We can also address gender-based HIV inequalities. Adolescent girls and young women (aged 15 to 24 years) are three times more likely to acquire HIV than adolescent boys and young men of the same age group in sub-Saharan Africa [1]. While important progress has been made, these inequalities for girls have not been closed by the many good prevention programs. We must ask, then, how to interrupt the power dynamics that make girls more vulnerable. Secondary education may provide a critical tool. Evidence shows that, for girls, further education increases their earnings, social inclusion, and decision-making power [9]. It also increases their knowledge of HIV and, as several studies from African countries suggest, reduces their risk of acquiring HIV [10]. When Botswana extended mandatory secondary education, for instance, it found that each additional year of schooling after Year 9 was associated with a 12% reduction in girls’ risks of acquiring HIV [11].

In addition to actions that can close inequalities between populations in a local context, actions are also needed to tackle the international inequalities which drive the AIDS pandemic.

Equitable access to innovative medical technologies, for example, can help stop pandemics. While unequal COVID-19 vaccine access made headlines, another case in point is long-acting antiretrovirals for HIV. New long-acting cabotegravir (CAB-LA) for pre-exposure prophylaxis (PrEP) provides eight weeks of continuous protection against HIV infection through a single intramuscular injection. The World Health Organization has recommend CAB-LA for use worldwide after randomized controlled trials comparing long-acting injectable PrEP to oral PrEP found higher adherence and a remarkable 79% reduction in the risk of HIV acquisition among those using the injectable compared to taking a pill every day [12, 13]. For some, this could be a game-changer—enabling them to avoid challenges of taking a pill every day or the stigma of being seen doing so. Young women living with their parents, gay people or sex workers worried about criminalization, those with insecure housing—particularly people in the global South could benefit. It could be a tool to reduce inequality.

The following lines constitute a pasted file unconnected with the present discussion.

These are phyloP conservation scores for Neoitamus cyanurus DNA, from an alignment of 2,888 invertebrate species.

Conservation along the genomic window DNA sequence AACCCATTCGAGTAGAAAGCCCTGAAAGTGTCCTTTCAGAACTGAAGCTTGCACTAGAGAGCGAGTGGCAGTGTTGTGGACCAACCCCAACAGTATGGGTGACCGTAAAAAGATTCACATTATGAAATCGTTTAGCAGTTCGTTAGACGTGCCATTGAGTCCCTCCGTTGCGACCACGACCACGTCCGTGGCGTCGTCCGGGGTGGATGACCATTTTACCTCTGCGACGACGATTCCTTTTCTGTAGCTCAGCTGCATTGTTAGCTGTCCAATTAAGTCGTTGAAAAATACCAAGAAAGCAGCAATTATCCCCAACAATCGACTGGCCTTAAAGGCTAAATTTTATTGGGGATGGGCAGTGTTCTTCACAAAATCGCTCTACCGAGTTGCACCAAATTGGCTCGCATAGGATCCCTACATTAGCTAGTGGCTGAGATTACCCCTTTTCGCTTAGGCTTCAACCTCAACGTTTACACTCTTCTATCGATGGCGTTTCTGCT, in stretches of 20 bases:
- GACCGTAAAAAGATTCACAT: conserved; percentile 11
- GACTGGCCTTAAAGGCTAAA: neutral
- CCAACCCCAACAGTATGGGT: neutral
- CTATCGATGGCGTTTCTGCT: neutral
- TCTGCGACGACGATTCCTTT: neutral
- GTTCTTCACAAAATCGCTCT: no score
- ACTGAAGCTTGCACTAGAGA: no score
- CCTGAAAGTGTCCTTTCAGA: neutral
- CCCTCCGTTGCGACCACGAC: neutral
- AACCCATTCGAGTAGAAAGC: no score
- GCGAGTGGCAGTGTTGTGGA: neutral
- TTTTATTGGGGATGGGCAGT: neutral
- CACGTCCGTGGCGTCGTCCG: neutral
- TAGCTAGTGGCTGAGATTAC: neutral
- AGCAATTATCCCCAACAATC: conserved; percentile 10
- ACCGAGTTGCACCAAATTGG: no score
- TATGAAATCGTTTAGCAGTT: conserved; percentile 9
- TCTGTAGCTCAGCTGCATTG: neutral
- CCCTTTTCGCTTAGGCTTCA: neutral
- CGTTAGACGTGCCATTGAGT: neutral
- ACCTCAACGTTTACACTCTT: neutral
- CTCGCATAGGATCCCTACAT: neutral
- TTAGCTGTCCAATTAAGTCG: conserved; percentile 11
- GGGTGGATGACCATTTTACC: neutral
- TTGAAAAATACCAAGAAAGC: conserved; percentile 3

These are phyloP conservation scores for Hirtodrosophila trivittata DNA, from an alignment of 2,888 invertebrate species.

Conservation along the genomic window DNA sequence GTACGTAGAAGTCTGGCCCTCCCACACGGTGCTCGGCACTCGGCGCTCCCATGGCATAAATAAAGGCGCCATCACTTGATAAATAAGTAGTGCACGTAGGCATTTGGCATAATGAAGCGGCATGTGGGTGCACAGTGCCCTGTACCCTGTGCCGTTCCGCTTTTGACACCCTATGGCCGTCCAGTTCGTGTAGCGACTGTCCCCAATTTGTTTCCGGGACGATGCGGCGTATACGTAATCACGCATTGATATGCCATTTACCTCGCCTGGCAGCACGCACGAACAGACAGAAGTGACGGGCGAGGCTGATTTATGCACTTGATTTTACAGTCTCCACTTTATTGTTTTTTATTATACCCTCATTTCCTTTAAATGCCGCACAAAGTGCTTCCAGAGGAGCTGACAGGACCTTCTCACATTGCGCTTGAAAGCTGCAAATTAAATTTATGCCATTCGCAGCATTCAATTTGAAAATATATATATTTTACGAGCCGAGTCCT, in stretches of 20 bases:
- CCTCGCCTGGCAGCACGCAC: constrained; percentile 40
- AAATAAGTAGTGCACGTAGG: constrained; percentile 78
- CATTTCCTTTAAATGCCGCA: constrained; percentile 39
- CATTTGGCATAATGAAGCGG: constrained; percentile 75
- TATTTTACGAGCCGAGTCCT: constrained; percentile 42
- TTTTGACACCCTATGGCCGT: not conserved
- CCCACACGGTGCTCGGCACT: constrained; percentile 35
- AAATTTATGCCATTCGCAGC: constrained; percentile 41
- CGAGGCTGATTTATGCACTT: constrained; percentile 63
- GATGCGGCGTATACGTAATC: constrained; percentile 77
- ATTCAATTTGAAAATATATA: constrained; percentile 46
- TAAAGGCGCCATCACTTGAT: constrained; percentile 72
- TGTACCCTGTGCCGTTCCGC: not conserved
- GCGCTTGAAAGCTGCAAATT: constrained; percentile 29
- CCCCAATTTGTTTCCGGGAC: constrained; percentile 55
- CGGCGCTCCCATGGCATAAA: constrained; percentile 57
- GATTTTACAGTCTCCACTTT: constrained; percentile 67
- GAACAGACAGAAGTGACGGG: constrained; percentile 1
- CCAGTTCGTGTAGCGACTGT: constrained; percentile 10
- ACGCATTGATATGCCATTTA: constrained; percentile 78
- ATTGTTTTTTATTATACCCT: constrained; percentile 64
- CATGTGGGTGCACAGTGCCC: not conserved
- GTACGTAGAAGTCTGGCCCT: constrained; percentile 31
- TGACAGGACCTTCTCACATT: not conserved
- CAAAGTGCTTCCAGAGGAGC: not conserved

Equal access is especially important since oral PrEP has, to date, been a driver of inequality. From its first approval in 2012 until 2020 there were more people accessing PrEP in Europe and North America than in all of Africa (Fig 1). That nearly decade-long unequal head start led to remarkable declines in HIV rates, especially in some key high-income cities [14], but provided little benefit to the rest of the world. So far, long-acting PrEP is rolling out in high income cities like New York and London, but is nearly unavailable in Africa, Asia, and Latin America due to a price that is unaffordable for low- and middle-income countries. This price barrier will further exacerbate global inequalities. Governments and international institutions have a strong role to play here—pushing to ensure that the maker of Cabotegravir reduces the price further and that technology is quickly transferred so lower-cost generic versions produced in low- and middle-income come to market rapidly. Better yet would be taking lessons on what has worked and not for efforts like the medicines patent pool and the new COIVD-19 technology transfer hub in South Africa. Crafting a global agreement to share pandemic-fighting technologies and support rapid production in hubs around the world, would be better than addressing this drug by drug, disease by disease.